(b) Except as provided in subsection (l), if business income of a corporation or a nonresident person is derived from sources within the state of Indiana and from sources without the state of Indiana, the business income derived from sources within this state shall be determined by multiplying the business income derived from sources both within and without the state of Indiana by a fraction, the numerator of which is the property factor plus the payroll factor plus the sales factor, and the denominator of which is three (3)....
(Emphasis added).
Accordingly, when a taxpayer has business income that is earned from sources within and without Indiana, it is only the amount of the business income that is apportioned to Indiana that is deemed to be derived from Indiana sources. Thus, a taxpayer only has business income from Indiana sources to the extent that it has Indiana property, payroll, or sales factors found in IC § 6-3-2-2(b). Therefore, since the out-of-state subsidiary has zero Indiana property, payroll, and sales factors, the subsidiaries' business income times zero results in the subsidiary having no income that is derived from Indiana sources.
In Hunt Corp. v. Dep't of State Revenue, 709 N.E.2d 766 (Ind. Tax Ct. 1999), the Department removed three corporations from the taxpayer's return because the corporations did not have Indiana source income, which meant the corporations did not have nexus with the state for adjusted gross income tax purposes. The Tax Court found, as follows:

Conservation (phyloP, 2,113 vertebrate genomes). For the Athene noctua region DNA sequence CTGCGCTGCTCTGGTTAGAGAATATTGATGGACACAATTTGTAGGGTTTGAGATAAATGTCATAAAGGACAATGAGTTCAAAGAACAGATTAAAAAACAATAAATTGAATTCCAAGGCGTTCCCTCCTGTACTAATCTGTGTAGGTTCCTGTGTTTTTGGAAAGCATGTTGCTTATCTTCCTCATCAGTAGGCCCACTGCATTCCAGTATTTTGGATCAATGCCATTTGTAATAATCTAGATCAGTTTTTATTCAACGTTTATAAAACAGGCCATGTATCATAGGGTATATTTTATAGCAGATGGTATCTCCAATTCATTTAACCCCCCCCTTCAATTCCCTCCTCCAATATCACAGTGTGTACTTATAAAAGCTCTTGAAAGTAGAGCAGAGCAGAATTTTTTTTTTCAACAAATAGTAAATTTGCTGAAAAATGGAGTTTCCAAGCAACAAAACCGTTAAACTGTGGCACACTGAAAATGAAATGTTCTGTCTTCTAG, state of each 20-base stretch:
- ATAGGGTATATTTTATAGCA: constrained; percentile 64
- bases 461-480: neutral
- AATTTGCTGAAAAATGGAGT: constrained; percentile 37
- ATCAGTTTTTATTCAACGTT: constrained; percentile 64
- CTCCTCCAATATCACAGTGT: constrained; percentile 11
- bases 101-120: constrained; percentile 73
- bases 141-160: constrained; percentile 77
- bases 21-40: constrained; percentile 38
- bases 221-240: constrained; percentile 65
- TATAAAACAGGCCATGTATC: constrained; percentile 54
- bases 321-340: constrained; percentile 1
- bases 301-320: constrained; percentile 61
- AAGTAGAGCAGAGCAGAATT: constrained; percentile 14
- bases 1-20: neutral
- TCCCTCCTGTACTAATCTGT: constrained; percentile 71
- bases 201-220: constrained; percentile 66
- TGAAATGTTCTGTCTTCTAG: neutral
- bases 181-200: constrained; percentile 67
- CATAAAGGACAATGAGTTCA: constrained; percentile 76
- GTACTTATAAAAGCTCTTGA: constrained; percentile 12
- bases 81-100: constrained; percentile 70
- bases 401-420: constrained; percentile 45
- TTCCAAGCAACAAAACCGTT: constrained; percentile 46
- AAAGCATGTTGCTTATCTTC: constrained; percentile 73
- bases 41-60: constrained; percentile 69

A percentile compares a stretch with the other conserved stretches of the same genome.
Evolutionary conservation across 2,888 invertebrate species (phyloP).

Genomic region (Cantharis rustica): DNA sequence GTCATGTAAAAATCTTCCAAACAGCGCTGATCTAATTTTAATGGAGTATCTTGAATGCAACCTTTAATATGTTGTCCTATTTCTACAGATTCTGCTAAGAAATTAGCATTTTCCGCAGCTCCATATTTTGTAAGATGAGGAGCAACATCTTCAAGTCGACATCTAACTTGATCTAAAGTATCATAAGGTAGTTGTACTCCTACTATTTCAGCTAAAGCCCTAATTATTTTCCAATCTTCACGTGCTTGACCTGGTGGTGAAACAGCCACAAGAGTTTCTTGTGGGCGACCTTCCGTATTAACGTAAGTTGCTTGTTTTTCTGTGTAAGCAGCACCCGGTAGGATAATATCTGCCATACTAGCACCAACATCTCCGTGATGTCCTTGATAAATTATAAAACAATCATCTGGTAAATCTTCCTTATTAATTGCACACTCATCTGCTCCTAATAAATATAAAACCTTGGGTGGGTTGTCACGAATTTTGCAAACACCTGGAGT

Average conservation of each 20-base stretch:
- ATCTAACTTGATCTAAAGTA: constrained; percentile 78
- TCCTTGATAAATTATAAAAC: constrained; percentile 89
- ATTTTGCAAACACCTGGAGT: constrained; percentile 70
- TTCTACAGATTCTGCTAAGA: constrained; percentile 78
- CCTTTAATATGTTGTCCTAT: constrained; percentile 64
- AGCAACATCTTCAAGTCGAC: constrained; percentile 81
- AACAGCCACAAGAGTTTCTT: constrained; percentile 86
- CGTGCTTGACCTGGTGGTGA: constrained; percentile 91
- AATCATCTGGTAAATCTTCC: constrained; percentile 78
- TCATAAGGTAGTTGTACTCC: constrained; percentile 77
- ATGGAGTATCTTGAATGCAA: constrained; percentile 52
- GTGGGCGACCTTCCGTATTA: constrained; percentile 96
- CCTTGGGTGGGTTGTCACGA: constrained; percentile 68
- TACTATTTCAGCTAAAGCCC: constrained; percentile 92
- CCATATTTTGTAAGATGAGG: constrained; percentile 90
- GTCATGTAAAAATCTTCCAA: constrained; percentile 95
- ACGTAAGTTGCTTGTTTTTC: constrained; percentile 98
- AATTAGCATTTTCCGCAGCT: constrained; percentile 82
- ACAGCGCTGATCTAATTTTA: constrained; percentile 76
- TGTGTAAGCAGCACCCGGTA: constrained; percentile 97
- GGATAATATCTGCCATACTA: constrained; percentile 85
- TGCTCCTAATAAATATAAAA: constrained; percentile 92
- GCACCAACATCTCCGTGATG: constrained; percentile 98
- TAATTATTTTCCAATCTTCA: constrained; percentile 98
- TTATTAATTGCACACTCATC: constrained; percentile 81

[Since] neither of the three corporations had any Indiana property, payroll, or sales factors during the tax years at issue..., none of three corporations had adjusted gross income derived from sources within Indiana, a statutory prerequisite to filing a consolidated return. Accordingly, the Department properly removed these corporations from Hunt's consolidated returns.
Id. at 781.
The Tax Court explained:
[W]hen dealing with business income, one does not attempt to determine the source of a particular item of income. Rather, business income is apportioned based on the property, payroll and sales factors of the corporation. See IND.CODE § 6-3-2-2(b) (Supp.1985). Therefore, if a corporation has no Indiana sales, payroll or property, then the corporation has no adjusted gross income derived from sources within Indiana, unless, of course, the corporation has non-business income allocable to Indiana. See id. § 6-3-2-2(a) (Supp.1985) ('In the case of business income, only so much of such income as is apportioned to this state under the provision of subsection [6-3-2-2](b) shall be deemed to be derived from sources within the state of Indiana.').